So how do you know if it's chemical? As a general rule, most sunscreens are; they'll usually specifically say if it's non-chemical or a mineral formula, as it's certainly less common. However, as we know, labelling is never that straightforward in sensitive skin land and so it helps to know your ingredients. Oxybenzone and octinoxate are two of the most common chemical filters that I try to avoid (which incidentally have now been banned in Hawaii due to the damage they do to the coral reef).
Sherron reveals the other common culprits that are worth avoiding:
PABA (para-aminobenzoic acid), which is a para-aminobenzoate, a UVB protector. They will be listed as one of the following:
Amino benzoic acid, glyceryl amino benzoate, Ethyl-4-bis amino benzoate, Amyl dimethyl PABA, Glceryl PABA, Ethyl dihydroxypropyl PABA and Octyl dimethyl PABA (2-ethylhexyl dimethyl PABA).
Avoid salicylates, they are similar to aspirin; look out for Octyl salicylate (2-ethylhexyl salicylate), Homosalate (HMS or homomenthyl salicylate, and Triethanolamine salicylate.
Avoid cinnamates (anything ending in cinnamate).
Avoid Benzophenones (including oxybenzone), Avobenzone (Butyl methoxyl-dibenzoylmethane) or anything ending with benzophenone.
Also look out for trade names such as: Any Eusolex with various numbers at the end, Helioplex, Meradimate, Parsol 1789, Sunzerse OT.
The friendly filters
The most widely used physical sunscreen filters are zinc oxide and titanium dioxide (technically still chemicals; micronised metal salts), but there are occasionally other ingredients used, as Sherron tells me:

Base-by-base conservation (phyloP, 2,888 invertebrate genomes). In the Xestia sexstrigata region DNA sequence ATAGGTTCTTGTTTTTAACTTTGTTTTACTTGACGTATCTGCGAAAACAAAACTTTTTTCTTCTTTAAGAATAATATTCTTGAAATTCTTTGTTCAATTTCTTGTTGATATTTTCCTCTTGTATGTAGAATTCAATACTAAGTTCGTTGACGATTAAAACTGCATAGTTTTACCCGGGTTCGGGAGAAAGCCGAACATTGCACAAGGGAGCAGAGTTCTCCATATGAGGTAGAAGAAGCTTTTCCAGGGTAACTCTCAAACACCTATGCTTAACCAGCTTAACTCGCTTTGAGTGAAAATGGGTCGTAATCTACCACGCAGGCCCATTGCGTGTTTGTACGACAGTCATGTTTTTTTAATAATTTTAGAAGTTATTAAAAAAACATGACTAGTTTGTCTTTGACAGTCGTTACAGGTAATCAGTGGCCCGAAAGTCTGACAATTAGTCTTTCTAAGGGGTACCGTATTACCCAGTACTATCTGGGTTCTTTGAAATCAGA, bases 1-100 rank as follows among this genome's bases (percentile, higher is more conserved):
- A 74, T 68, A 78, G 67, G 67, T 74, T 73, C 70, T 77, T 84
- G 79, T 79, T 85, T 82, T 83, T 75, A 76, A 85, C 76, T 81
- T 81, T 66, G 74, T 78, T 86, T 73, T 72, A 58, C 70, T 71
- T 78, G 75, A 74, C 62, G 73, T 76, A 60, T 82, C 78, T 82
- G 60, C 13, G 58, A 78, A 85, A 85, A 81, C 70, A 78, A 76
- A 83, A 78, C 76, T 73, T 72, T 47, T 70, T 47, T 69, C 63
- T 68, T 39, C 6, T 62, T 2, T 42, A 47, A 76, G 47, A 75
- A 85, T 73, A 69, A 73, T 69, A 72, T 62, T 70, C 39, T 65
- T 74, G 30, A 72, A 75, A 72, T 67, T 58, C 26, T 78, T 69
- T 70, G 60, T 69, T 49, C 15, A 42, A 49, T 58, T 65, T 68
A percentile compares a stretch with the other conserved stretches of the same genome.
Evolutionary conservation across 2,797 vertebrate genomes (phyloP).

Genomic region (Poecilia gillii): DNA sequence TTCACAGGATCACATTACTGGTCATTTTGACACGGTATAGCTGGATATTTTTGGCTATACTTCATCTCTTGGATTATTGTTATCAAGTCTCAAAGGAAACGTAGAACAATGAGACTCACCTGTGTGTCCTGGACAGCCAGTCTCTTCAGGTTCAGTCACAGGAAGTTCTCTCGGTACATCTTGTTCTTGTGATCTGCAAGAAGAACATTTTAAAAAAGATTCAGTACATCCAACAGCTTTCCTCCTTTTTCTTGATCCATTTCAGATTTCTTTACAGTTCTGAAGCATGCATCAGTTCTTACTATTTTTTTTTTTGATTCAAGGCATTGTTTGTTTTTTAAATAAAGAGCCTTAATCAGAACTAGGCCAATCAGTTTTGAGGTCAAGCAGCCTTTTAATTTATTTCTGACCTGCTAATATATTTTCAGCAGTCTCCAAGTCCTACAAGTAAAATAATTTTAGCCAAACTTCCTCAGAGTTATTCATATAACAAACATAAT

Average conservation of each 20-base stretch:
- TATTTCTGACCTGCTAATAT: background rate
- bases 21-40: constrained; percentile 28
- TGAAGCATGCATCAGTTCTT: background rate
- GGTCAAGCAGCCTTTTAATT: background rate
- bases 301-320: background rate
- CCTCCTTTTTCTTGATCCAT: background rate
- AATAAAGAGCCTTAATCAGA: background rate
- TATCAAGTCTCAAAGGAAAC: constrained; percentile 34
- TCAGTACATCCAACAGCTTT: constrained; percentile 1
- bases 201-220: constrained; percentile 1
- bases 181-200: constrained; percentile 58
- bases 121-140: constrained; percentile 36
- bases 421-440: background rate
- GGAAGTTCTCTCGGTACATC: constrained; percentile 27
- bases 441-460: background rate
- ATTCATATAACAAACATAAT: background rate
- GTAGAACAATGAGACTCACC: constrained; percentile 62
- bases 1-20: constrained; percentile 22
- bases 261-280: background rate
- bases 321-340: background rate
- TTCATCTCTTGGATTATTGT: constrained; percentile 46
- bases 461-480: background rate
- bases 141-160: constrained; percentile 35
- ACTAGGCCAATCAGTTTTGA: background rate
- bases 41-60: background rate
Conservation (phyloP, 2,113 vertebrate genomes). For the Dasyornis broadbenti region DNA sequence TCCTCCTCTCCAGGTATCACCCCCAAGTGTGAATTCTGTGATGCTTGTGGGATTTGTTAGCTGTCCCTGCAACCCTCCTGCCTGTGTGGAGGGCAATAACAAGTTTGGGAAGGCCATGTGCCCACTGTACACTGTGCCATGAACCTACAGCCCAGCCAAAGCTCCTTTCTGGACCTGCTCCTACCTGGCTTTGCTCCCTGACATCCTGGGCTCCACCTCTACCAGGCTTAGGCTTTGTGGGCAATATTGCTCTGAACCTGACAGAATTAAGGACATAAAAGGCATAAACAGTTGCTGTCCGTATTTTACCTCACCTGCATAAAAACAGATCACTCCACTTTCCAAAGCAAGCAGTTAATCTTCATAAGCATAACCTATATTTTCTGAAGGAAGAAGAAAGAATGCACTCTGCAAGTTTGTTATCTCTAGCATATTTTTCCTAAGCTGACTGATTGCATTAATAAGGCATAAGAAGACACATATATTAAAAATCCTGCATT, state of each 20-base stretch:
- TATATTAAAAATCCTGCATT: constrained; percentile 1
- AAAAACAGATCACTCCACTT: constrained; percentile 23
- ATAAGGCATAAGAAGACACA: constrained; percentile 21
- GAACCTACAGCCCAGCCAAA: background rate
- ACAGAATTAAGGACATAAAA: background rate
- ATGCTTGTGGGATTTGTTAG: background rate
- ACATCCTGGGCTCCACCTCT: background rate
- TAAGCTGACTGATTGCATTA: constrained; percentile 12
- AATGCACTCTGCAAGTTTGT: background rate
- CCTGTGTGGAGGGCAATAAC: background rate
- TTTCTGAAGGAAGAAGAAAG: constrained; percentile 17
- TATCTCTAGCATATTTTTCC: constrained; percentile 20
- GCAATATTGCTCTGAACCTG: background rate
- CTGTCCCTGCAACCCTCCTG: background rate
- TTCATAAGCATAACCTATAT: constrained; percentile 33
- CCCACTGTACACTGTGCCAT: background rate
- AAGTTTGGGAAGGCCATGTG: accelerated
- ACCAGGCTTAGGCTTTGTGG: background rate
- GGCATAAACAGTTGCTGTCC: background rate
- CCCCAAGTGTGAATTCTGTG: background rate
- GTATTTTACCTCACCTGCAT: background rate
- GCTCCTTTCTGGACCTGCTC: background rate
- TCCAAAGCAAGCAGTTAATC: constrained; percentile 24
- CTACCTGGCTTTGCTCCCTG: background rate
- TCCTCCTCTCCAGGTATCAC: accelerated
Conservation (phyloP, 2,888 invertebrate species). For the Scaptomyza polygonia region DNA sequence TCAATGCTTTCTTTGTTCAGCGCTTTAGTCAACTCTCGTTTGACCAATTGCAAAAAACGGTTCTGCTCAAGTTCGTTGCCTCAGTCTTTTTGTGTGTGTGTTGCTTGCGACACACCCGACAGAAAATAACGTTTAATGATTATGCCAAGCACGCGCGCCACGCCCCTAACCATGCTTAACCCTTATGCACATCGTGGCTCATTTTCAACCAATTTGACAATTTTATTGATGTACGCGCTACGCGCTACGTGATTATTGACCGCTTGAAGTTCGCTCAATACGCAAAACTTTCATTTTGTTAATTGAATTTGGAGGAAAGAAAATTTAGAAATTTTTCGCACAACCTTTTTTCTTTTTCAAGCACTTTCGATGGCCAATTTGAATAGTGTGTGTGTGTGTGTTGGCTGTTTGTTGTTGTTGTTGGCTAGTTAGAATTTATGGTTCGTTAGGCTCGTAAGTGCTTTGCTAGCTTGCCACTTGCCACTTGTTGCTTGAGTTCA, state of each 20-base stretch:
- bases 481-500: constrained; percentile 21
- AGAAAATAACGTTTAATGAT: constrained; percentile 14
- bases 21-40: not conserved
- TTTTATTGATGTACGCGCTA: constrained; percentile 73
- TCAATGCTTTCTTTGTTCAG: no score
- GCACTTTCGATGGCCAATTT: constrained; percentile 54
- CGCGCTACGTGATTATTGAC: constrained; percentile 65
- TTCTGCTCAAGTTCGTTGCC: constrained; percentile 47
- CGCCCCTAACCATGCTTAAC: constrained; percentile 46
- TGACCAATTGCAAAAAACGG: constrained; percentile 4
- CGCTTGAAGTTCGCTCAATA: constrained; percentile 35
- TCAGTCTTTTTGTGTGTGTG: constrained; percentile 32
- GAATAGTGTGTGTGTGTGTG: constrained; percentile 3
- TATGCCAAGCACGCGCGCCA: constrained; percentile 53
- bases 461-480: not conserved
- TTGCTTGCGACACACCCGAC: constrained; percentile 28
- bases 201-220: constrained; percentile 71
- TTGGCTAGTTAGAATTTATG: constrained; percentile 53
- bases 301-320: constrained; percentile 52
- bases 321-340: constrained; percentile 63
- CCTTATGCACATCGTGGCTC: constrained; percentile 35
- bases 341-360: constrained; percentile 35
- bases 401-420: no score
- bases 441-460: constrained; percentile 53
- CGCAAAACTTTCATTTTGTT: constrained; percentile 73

"For sensitive skins I would recommend natural broad spectrum physical sun screens such as zinc oxide; this broad spectrum sun screen reflects both UVA and UVB rays, but it is not water resistant therefore I would recommend clients mix this formula with shea butter, which is a natural sun screen. It contains various healing properties such as vitamins A and E, and essential fatty acids to create a waterproof layer on the skin."
Other natural sun screens are:
Retinyl palmitate, a form of vitamin A; besides its anti-ageing properties it also has a natural SPF of 20 and prevents sunburn.
Mulberry leaf extract
Beta carotene is packed with antioxidants and natural photo-protective properties which protect the skin from sunburn, irritation and ageing.
While the dermatologists all recommend mineral sun screens for sensitive skin, however, many brands are opting for a healthy mix of the two. Ultrasun, for example, are my go-to brand for reaction-free SPF but they contain both physical and chemical filters, as MD Abi Cleeve explains to me:
"With physical filters the disadvantage can be that the skin is coated in a layer and very sensitive skin, especially when exposed to sun, can react. This we see in reactions such as prickly heat. Thick, physical filters often mean that the skin can’t cool naturally, so Ultrasun avoid a full physical barrier approach to formulating.
"With chemical filters, there is much in the press addressing chemicals we expose our systems to. The skin is of course a great carrier of product into our body - just look at the effectiveness of patches for nicotine or HRT. Knowing this, we have to be very careful with what we put on it. At Ultrasun we look for an optimal balance between the two, so we look at smaller particles of titanium and zinc that will physically stop the sun’s rays, combined with chemical absorbers in a quantity and a level that the skin can cope with."
It's not just a case of trusting a brand you use elsewhere in your routine; sun creams are a whole different ball game